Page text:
A distinguished panel of scientists awarded Ohio's K-12 science standards a "B" in a new nationwide review of state academic standards for primary-secondary school science released today. The State of State Science Standards 2005—the first comprehensive study of science academic standards conducted since 2000—appraised the quality of K-12 science standards as states hustle to meet the No Child Left Behind Act's mandate for testing in this critical subject. The overall results are mixed. Fifteen states flunked, and another seven earned "D" grades.  Nine states and D.C. merited a mediocre "C." The states earning "A" marks in the new evaluation include California, Virginia, Massachusetts, South Carolina, Indiana, New York, and New Mexico.

Every state received a letter grade based on how well its standards met a set of rigorous criteria, including:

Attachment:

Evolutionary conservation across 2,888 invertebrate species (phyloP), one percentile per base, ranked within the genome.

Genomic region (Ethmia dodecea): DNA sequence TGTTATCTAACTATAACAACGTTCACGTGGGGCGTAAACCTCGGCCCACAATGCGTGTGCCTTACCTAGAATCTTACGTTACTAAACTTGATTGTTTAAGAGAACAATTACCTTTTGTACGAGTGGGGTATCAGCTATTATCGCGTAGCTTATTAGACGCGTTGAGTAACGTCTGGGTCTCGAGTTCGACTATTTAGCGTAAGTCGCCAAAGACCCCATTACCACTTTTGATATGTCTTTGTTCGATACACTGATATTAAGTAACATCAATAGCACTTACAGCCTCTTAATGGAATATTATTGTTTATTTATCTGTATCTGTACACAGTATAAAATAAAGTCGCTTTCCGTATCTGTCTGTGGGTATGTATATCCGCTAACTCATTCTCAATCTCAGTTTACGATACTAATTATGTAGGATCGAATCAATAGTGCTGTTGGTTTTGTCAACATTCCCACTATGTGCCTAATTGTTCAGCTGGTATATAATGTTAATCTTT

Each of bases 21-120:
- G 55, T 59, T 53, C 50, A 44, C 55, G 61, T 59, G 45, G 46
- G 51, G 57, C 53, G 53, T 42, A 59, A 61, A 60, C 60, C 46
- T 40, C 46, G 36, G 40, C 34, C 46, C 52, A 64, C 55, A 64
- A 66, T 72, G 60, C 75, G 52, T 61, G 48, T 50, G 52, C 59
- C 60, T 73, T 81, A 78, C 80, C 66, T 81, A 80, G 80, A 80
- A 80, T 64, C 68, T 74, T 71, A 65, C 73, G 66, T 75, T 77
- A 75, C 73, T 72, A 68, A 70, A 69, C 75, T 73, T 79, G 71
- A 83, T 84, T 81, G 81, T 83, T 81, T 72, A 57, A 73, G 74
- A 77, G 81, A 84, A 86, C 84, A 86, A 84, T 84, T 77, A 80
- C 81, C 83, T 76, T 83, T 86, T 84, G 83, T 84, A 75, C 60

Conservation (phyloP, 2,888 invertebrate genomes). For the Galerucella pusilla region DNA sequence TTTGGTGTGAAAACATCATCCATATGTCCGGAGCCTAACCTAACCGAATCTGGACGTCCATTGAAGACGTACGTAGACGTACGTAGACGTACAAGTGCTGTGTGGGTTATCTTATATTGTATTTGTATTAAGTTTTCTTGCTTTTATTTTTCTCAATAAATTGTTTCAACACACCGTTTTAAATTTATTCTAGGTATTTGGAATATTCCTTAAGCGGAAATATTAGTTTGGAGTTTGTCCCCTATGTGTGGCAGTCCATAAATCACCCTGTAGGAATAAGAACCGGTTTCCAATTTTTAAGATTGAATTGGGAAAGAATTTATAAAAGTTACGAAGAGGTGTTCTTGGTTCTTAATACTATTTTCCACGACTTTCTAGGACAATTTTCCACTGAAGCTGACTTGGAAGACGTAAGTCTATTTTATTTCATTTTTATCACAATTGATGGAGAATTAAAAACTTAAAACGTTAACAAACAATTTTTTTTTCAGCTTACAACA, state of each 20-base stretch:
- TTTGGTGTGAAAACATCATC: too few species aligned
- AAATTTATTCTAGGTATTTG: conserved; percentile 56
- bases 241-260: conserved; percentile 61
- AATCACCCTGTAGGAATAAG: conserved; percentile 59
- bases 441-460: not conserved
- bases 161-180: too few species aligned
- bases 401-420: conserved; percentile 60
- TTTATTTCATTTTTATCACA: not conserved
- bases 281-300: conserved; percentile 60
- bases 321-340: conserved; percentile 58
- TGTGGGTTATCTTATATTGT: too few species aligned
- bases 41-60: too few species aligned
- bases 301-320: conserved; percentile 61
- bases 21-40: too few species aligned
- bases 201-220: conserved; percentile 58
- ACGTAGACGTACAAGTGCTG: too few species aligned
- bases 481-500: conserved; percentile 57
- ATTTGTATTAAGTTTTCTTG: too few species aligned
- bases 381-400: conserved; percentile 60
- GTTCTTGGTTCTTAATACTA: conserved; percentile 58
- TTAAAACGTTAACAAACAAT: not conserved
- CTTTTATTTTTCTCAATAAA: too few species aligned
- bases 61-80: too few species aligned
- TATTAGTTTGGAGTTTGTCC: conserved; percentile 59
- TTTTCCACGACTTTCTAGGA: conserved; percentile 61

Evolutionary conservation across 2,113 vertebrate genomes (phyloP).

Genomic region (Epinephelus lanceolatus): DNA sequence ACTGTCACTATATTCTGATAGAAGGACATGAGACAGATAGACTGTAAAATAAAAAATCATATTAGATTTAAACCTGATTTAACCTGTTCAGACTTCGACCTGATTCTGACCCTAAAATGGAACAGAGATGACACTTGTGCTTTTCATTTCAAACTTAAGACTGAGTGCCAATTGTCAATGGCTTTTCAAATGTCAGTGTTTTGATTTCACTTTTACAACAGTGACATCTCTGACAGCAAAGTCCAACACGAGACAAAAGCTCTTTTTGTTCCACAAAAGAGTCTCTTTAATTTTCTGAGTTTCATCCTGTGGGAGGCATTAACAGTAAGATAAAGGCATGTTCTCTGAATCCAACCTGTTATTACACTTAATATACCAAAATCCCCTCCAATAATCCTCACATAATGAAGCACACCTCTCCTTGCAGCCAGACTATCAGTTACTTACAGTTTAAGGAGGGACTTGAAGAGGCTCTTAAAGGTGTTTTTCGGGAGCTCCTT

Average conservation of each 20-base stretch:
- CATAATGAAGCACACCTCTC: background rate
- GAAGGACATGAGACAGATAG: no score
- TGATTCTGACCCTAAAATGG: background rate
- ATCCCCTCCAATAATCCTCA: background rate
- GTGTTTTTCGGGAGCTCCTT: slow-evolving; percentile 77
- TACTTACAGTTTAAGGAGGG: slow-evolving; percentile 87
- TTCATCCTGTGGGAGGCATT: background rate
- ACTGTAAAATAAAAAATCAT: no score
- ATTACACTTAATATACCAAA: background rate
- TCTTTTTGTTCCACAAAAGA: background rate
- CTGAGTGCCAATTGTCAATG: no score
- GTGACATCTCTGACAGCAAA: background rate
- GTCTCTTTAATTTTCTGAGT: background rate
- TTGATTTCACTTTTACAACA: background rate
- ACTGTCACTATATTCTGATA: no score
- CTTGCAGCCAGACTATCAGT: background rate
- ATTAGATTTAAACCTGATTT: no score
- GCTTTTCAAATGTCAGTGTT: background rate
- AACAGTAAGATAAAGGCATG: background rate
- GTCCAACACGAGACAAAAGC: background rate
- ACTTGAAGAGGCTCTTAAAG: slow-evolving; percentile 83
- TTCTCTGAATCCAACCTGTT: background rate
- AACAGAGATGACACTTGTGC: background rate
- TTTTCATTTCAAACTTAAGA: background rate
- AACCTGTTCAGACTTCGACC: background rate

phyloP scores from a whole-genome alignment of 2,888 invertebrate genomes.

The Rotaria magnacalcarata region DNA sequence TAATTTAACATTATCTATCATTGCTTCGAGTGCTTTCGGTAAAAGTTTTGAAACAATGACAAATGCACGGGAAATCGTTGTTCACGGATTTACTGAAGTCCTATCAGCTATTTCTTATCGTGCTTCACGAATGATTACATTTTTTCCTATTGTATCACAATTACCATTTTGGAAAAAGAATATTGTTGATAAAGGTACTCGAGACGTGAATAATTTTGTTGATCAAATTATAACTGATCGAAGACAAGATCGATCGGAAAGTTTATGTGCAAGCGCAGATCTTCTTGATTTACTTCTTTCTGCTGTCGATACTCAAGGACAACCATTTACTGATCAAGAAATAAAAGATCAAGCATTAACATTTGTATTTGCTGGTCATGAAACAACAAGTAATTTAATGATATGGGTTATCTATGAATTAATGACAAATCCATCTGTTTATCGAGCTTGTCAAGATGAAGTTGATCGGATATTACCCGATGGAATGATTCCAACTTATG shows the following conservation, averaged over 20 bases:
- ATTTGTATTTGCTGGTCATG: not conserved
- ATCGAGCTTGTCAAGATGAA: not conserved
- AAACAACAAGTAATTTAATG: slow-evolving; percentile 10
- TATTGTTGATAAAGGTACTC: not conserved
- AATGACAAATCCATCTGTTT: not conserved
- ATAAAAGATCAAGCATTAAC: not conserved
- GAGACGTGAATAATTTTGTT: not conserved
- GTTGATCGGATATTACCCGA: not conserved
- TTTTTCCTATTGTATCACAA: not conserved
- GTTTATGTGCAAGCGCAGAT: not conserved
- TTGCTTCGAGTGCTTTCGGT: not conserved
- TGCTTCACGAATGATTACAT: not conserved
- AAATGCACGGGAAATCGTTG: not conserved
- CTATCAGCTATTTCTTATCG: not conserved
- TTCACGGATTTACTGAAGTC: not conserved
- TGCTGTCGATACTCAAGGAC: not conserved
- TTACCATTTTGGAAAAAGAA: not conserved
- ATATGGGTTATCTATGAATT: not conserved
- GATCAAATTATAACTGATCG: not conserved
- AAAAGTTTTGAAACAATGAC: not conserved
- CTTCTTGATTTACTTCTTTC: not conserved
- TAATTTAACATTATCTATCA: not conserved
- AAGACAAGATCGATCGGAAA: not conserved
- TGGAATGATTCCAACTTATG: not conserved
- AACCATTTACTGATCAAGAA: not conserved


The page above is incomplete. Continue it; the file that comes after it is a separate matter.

• Do the standards contain clear and fair expectations by grade level for students?
  • Are the standards organized in a sensible way, both showing logical progression from grade to grade and easily navigated so teachers, parents, and the public can understand?
  • Is there an appropriate amount of science content and, if so, do the standards outline the best approach to share that content?
  • Are the expectations outlined specific enough, yet set high aims that will equip students with the science skills they need for college?
  • Are the standards appropriately serious, or do they incorporate pseudo-scientific fads or politics?

 "The National Academies, Thomas Friedman, and others have called on Americans to 'get serious' about science, but few state standards can fairly be described as serious," said Chester E. Finn, Jr. "We all know that solid standards like Ohio's don't guarantee a good education for a state's students, but weak standards make it much less likely."

The State of State Science Standards can be found on our web site.

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